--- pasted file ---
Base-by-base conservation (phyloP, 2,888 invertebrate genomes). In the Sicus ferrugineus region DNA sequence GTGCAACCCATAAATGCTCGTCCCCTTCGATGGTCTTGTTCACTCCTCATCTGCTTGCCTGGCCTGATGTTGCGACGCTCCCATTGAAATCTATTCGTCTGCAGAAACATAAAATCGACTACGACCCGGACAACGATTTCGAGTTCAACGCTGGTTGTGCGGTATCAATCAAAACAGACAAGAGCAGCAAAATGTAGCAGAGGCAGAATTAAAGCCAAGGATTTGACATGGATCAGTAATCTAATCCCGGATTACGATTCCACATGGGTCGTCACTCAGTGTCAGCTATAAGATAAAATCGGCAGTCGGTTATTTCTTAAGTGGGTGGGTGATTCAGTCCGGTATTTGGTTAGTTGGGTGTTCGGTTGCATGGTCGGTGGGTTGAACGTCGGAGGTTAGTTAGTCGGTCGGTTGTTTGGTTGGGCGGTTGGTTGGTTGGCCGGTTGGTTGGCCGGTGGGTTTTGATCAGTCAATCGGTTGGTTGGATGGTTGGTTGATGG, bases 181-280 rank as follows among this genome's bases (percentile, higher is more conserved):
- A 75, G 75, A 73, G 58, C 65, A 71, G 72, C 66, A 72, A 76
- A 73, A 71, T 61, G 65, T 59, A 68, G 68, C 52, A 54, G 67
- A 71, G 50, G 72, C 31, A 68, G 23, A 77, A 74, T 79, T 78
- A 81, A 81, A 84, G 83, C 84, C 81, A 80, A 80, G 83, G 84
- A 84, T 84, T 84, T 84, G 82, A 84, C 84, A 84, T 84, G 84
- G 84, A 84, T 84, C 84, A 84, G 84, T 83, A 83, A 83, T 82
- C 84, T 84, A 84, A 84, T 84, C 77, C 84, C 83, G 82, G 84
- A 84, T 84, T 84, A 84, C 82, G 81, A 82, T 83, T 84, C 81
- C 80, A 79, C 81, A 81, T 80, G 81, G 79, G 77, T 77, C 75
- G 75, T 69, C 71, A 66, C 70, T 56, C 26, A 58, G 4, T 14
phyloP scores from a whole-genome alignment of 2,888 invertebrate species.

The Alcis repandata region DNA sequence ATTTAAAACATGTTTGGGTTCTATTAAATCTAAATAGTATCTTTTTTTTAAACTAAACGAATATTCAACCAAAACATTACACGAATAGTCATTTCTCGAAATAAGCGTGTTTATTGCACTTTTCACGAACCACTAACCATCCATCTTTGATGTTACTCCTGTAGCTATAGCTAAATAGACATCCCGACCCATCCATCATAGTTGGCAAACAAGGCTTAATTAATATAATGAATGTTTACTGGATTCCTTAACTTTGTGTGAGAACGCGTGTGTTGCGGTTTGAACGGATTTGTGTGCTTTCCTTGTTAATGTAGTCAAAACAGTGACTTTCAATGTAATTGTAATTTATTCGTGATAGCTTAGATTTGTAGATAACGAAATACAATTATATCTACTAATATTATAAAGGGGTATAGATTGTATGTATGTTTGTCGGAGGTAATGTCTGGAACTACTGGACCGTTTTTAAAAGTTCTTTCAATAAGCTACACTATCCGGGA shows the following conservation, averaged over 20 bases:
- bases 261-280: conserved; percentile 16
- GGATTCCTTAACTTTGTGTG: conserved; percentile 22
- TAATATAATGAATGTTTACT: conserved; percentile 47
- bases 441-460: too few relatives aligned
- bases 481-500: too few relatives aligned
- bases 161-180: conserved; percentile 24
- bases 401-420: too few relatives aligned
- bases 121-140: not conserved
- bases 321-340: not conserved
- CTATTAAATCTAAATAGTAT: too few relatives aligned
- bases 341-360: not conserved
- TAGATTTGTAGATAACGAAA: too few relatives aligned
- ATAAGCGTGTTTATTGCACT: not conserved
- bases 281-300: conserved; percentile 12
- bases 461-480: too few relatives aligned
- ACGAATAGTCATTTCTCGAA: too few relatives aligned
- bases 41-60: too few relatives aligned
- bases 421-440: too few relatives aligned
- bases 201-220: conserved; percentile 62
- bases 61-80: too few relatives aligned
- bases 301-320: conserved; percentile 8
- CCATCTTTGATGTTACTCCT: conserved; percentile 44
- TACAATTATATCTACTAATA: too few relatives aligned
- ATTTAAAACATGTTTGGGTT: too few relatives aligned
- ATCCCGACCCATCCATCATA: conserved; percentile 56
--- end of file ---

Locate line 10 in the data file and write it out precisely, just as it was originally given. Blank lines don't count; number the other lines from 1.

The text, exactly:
- C 80, A 79, C 81, A 81, T 80, G 81, G 79, G 77, T 77, C 75